20 Copyright © 2004 Pearson Education, Inc., publishing as Benjamin Cummings

21 Inhibition of pain transmission by simultaneous tactile signals Stimulation of Aβ sensory fibers from peripheral tactile receptors can depress transmission of pain signals from the same body area This results from lateral inhibition in spinal cord  Rubbing the skin near pain area is effective in relieving pain

22 Copyright © 2004 Pearson Education, Inc., publishing as Benjamin Cummings Referred pain Person feels the pain in a part of the body that is remote from the tissue causing the pain Pain in visceral organs often is referred to an area on the body surface It is usually to a structure that developed from the same embryonic segment or dermatome as the structure in which the pain originates (dermatomal rule )

23 Copyright © 2004 Pearson Education, Inc., publishing as Benjamin Cummings Mechanism of referred pain Visceral pain fibers synapse in the spinal cord on the same second order neurons that receive pain signals from the skin

24 Copyright © 2004 Pearson Education, Inc., publishing as Benjamin Cummings

25 Visceral pain Localized damage to viscera seldom cause severe pain This is probably due to a relative deficiency of Aδ nerve fibers in deep structures, so there is little rapid, bright pain Diffuse stimulation of pain nerve endings causes pain that can be severe

26 Copyright © 2004 Pearson Education, Inc., publishing as Benjamin Cummings Visceral pain Poorly localized unpleasant Associated with nausea and autonomic symptoms It is referred to other areas.

27 Copyright © 2004 Pearson Education, Inc., publishing as Benjamin Cummings Causes of true visceral pain Ischemia Chemical damage Spasm of smooth muscle Excess distention of hollow organs Stretching of connective tissue surrounding or within the organs

28 Copyright © 2004 Pearson Education, Inc., publishing as Benjamin Cummings Ischemia Acidic metabolic end products Bradykinin Proteolytic enzymes

29 Copyright © 2004 Pearson Education, Inc., publishing as Benjamin Cummings Spasm of smooth muscle of hollow organs Mechanical stimulation of pain nerve endings Diminished blood flow The pain occurs in form of cramps Pain increasing in high degree of severity and then subsiding The intermittent cycles result from periods of contraction of smooth muscle

30 Copyright © 2004 Pearson Education, Inc., publishing as Benjamin Cummings Excess distention of hollow organs Overstretch of tissues Collapse the vessels and promoting ischemia

31 Copyright © 2004 Pearson Education, Inc., publishing as Benjamin Cummings Pain sensitive areas in cranial valut The brain tissues are insensitive Tugging on the venous sinuses around the brain Stretch or damage to dura Damage or stretching the blood vessels of meninges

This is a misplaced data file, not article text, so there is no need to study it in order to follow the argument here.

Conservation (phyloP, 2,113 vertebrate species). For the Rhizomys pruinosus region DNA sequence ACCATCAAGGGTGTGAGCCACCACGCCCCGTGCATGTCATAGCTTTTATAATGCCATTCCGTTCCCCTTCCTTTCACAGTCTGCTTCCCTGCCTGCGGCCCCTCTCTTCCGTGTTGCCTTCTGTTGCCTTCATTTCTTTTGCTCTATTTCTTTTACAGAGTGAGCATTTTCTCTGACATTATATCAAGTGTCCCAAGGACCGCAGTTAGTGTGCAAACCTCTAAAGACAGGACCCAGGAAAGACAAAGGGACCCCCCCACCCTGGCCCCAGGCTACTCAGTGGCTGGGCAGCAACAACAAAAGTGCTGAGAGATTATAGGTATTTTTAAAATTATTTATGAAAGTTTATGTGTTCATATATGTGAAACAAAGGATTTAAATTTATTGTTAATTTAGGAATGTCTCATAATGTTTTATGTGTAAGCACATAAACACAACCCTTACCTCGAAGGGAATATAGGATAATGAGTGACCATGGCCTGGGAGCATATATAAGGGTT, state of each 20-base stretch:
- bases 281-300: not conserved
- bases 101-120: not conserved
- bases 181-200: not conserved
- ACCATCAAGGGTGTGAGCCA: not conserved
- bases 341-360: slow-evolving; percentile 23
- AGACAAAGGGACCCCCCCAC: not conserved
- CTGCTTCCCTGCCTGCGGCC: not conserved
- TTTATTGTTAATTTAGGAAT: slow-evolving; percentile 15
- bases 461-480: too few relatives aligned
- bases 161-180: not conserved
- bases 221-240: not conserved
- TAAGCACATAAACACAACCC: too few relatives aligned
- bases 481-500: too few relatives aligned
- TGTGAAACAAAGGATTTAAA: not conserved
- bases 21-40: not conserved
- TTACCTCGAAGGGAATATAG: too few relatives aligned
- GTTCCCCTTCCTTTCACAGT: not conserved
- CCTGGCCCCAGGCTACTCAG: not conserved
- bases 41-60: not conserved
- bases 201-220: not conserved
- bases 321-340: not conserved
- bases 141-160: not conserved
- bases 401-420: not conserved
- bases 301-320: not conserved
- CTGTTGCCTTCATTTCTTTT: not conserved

32 Copyright © 2004 Pearson Education, Inc., publishing as Benjamin Cummings Thermal sensation Thermal gradations are discriminated by at least three types of sensory receptors: cold, warmth and pain receptors Thermal receptors are located immediately under the skin There are 3 to 10 times as many as cold receptors as warmth

33 Copyright © 2004 Pearson Education, Inc., publishing as Benjamin Cummings Thermal receptors Warm: free nerve endings, the fiber is c Cold: it is a special, small type, A delta fiber that branches a number of time and the tips of the protrude into the bottom surfaces of basal epidermal cells. Some cold sensations are transmitted in the c fibers

34 pain receptors stimulated by cold Cease at Cold receptors stimulated by cold (Peak stimulation at 24) Warmth receptors stimulated by heat (Above 30) Pain receptors stimulated by heat (begin at 45) Stimulation of thermal receptors

35 Copyright © 2004 Pearson Education, Inc., publishing as Benjamin Cummings Adaptation of thermal receptors Thermal receptors adapts to a great extent but never 100 percent When the temperature of skin is actively falling, a person feels much colder than when the temperature remain cold

36 Copyright © 2004 Pearson Education, Inc., publishing as Benjamin Cummings Mechanism of stimulation of thermal receptors Thermal detection results not from physical effects of cold or heat on thermal receptors Change in metabolic rate For each 10 ° c intracellular chemical reactions became two fold

37 Copyright © 2004 Pearson Education, Inc., publishing as Benjamin Cummings Transmission of thermal signals Parallel to pain signals Terminate in 1- Reticular areas of brain stem 2- Ventrobasal complex 3- A few signals are relayed to somatosensory cortex

38 Copyright © 2004 Pearson Education, Inc., publishing as Benjamin Cummings Removal of post central gyrus reduces but does not abolish the ability to distinguish gradations of temperature